PITTSBURGH -- A polar vortex-y Saturday night rekindled the warm feelings of a desert Spring Training, when the Rockies watched new acquisition Brett Anderson and dreamed of consistent, solid pitching. Add Anderson's seven strong innings and one run against in his second start since returning from injury to Jorge De La Rosa's six innings of one-run ball Friday night, and you have a Rockies 2014 rarity -- consecutive solid starts.
"Truthfully, my stuff wasn't too much better," said Anderson, who gave up five first-inning runs to the Twins, but just one subsequent run while pitching through the fifth, in his last start. "I just executed pitches better and was more efficient. I think I threw more pitches tonight  than I have in two-plus years. But I feel like I battled well and gave us a chance."
Nonetheless, the Rockies ended up out in the cold again.
Anderson's lead disappeared when Adam Ottavino couldn't find the plate in the eighth inning, and the Pirates' Jordy Mercer's one-out double in the 11th off Chad Bettis sent the Rockies to their fourth straight loss, 3-2, at PNC Park before a sellout crowd of 37,396.
Oh, and the wet night produced yet another injury for the Rockies.
This time, superstar shortstop Troy Tulowitzki grabbed the outside of his left thigh and left the game after grounding out to end the fourth. The Rockies called the injury a cramp in the tensor fasciae latae. If it's the common runner's injury, it can be treated with rest, strengthening, stretching and massage therapy and should not be too bad, but nothing is simple in a tough injury year for the Rockies.
There also was simple bad luck. With one out in the top of the 11th with runners at first and third, Charlie Blackmon lined out to Pirates reliever Jared Hughes (5-2), who doubled Charlie Culberson off third base. Blackmon turned his left ankle coming out of the batter's box. X-ray results were not immediately available.
For a while, though, it was a cool night in more ways than one for the Rockies.
Anderson suffered a broken index finger in mid-April and missed 16 starts, as the Rockies struggled to find competent pitching.
But on Saturday, Anderson worked quickly, had fine results from his breaking ball and rarely met trouble. In the fourth, Neil Walker doubled to lead off and Gaby Sanchez doubled him home, and that was it for the Pirates' offense against him. Anderson retired the final 10 batters he faced and struck out six of them, including all three batters in the seventh.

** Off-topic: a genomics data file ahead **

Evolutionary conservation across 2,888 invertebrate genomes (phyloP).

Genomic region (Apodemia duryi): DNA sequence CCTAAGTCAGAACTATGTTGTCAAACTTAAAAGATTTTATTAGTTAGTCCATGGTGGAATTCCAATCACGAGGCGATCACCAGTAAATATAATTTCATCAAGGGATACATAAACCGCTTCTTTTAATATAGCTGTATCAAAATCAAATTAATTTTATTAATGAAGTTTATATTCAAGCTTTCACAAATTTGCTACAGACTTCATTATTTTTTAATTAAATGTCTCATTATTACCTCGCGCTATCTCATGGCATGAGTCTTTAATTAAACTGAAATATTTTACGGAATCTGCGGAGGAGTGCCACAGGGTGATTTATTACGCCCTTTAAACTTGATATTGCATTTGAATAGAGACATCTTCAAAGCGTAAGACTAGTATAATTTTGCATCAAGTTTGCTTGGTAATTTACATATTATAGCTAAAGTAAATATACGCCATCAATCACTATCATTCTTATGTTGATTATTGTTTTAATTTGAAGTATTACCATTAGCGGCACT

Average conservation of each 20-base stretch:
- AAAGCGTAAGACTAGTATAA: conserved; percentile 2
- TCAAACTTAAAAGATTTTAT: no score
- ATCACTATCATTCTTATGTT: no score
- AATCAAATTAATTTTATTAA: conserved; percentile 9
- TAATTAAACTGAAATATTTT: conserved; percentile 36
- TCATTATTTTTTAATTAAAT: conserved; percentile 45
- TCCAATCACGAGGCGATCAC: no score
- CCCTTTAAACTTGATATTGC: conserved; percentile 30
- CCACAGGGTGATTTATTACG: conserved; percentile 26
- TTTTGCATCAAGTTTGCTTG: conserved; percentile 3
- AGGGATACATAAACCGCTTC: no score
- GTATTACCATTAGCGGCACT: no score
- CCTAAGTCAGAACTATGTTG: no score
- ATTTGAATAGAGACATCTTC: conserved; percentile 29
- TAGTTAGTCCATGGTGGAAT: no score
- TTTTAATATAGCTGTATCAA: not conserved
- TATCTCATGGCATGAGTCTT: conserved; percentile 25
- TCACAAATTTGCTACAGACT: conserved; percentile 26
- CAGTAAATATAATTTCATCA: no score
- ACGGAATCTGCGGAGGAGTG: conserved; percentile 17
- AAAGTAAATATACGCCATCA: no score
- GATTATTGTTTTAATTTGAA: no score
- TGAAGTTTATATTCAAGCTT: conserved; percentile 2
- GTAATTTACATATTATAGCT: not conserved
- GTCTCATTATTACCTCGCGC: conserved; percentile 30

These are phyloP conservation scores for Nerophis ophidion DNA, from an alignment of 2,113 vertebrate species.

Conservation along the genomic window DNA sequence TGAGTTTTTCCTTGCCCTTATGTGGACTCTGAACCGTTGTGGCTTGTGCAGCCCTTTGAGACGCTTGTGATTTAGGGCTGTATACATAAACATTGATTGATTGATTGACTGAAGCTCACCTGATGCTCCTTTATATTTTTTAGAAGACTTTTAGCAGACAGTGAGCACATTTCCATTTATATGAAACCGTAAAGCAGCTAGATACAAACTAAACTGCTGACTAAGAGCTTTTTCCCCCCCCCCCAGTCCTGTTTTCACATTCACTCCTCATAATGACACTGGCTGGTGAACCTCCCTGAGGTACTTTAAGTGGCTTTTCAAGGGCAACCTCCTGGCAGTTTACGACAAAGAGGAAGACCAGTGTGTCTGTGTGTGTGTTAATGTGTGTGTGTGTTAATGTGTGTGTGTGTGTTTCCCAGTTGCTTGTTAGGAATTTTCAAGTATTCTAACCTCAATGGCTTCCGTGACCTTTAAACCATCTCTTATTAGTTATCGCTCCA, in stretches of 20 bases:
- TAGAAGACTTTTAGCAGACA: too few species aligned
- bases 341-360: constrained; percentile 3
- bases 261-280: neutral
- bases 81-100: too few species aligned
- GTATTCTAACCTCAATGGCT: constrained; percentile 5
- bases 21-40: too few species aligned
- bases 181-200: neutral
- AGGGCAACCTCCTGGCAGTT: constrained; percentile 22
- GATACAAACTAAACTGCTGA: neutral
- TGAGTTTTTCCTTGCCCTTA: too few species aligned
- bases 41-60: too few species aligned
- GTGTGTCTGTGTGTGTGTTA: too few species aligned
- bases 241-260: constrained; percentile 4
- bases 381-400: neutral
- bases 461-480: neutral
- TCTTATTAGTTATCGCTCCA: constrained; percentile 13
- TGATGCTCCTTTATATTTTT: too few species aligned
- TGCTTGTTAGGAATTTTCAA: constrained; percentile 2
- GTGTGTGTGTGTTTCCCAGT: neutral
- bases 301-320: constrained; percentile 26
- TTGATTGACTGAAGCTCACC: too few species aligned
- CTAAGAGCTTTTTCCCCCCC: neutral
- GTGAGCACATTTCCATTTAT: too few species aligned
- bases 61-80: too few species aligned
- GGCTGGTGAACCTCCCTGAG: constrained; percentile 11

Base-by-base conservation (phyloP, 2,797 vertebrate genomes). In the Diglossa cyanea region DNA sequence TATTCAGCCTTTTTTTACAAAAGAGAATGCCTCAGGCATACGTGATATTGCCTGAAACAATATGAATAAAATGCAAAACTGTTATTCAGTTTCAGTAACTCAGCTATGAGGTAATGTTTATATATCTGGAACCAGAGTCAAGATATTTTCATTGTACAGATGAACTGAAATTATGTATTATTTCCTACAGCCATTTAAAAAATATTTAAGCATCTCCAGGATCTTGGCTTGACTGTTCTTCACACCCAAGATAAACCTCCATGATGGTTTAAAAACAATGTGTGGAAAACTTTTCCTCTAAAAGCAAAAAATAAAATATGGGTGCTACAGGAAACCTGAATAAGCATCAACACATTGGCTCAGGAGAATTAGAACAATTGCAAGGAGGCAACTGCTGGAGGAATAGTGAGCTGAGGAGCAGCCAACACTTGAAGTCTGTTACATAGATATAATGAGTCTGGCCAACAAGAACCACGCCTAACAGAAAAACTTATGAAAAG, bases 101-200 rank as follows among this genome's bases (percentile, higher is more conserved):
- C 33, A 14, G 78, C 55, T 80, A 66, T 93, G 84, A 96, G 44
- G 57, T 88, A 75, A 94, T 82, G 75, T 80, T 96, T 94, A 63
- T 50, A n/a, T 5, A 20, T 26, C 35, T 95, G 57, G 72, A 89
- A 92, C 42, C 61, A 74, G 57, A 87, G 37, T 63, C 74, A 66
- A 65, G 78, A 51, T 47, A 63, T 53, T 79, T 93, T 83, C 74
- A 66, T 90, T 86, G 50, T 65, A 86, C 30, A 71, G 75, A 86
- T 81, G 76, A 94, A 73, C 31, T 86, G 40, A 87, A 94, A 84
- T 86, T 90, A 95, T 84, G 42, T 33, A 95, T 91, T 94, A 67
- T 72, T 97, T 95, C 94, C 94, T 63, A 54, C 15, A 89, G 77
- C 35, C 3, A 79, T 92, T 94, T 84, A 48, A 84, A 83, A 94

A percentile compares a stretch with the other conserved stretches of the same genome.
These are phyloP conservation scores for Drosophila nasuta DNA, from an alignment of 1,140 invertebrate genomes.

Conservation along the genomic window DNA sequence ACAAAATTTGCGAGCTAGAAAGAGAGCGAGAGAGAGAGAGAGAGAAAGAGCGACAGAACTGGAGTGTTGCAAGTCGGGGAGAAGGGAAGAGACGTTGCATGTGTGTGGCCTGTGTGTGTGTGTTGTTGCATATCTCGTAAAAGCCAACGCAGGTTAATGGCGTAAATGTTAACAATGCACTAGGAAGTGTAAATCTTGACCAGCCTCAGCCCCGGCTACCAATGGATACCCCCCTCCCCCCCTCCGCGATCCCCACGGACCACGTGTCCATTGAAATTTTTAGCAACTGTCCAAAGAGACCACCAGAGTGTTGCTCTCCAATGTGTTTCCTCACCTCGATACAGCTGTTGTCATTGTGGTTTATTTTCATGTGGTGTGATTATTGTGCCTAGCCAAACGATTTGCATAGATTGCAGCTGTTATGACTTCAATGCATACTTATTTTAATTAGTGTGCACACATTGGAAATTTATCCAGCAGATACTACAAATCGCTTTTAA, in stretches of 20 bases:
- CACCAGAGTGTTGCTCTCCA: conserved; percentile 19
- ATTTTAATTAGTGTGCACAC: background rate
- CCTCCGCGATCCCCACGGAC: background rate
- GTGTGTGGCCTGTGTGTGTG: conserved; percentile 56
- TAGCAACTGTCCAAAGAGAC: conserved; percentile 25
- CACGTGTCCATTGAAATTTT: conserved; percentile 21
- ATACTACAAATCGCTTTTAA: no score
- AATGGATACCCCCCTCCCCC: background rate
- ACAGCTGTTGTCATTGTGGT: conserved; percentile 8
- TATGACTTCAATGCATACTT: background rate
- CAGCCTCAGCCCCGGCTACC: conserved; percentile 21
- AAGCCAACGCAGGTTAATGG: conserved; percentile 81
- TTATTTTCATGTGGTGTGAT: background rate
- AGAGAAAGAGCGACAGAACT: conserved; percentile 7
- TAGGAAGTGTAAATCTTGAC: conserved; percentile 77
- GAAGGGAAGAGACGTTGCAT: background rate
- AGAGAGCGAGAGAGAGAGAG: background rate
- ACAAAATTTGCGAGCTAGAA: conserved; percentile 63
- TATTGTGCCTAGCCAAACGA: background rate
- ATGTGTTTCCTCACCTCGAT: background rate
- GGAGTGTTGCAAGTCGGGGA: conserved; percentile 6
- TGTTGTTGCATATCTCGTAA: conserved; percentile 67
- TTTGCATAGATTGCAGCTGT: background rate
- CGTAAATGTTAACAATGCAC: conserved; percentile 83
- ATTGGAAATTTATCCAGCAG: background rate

"Brett looked great," Rockies manager Walt Weiss said. "The second time out after being away for a long time, he goes 110 pitches into the game and gives us a heck of a start. He had a good breaking ball and threw some good changeups, which is a good sign."
Carlos Gonzalez, in his fifth game after missing 35 games because of surgery to remove a benign tumor from his left index finger, homered for the ninth time this season and first time since May 30. The two-run shot in the top of the seventh gave the Rockies a 2-1 lead.
The Rockies had a 2-1 lead Friday night, as well, but lost, 4-2, because of bullpen breakdowns.
With few other options to pitch the eighth, Weiss went back to Rex Brothers, who was charged with the tying run Friday night, for one batter -- Gregory Polanco, who flied to left.
Ottavino, who hit Starling Marte in the helmet with the bases loaded Friday night to force in the tying run, was shaky. Ottavino walked Josh Harrison and Andrew McCutchen, on an at-bat that saw a not-so-close wild pitch, then gave up Russell Martin's bouncer to short. The only play for Josh Rutledge, who replaced Tulowitzki, was at third, but the throw was late.
"I'm sure it shook him up a little bit last night," Weiss said. "I don't know. It didn't carry over to tonight."
Walker tied the game with an RBI single to right on the first pitch from Tommy Kahnle, who replaced Ottavino. Gonzalez nailed McCutchen at the plate.
Walker singled off Bettis (0-2) to open the bottom of the 11th, took second on Chris Stewart's bunt and scored on the Mercer double.
"Those situations, you need to slow down," Mercer said. "Everyone is amped up. You take a deep breath, get something to hit and put a good swing on it."
Thomas Harding is a reporter for MLB.com. Read his blog, Hardball in the Rockies, and follow him on Twitter @harding_at_mlb. This story was not subject to the approval of Major League Baseball or its clubs.